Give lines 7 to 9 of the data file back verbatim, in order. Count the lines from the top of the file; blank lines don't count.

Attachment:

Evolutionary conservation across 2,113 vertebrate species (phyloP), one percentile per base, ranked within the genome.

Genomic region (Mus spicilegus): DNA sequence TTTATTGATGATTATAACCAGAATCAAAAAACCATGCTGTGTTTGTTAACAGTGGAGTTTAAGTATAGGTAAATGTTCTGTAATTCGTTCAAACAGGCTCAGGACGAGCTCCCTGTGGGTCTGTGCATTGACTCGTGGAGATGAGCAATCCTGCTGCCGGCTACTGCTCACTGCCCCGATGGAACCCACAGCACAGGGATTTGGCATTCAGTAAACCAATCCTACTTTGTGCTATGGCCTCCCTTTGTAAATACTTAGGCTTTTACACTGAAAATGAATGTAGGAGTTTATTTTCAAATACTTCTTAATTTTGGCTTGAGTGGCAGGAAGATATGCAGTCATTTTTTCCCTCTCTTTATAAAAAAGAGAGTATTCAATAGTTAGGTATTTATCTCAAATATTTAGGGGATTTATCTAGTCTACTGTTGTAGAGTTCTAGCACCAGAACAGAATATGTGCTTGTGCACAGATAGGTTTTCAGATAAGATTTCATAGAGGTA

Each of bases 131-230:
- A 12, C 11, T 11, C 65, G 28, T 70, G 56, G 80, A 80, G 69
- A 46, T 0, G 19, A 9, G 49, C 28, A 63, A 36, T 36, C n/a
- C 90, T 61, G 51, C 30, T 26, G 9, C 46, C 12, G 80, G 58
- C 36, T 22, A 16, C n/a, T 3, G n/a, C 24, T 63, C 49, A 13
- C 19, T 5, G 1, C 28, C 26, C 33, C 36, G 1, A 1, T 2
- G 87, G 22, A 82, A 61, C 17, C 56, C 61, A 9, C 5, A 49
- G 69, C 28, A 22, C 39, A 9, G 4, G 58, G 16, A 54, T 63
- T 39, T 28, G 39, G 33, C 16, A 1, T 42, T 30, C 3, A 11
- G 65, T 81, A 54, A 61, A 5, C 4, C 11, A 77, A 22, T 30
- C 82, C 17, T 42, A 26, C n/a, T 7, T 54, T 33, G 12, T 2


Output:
- C 36, T 22, A 16, C n/a, T 3, G n/a, C 24, T 63, C 49, A 13
- C 19, T 5, G 1, C 28, C 26, C 33, C 36, G 1, A 1, T 2
- G 87, G 22, A 82, A 61, C 17, C 56, C 61, A 9, C 5, A 49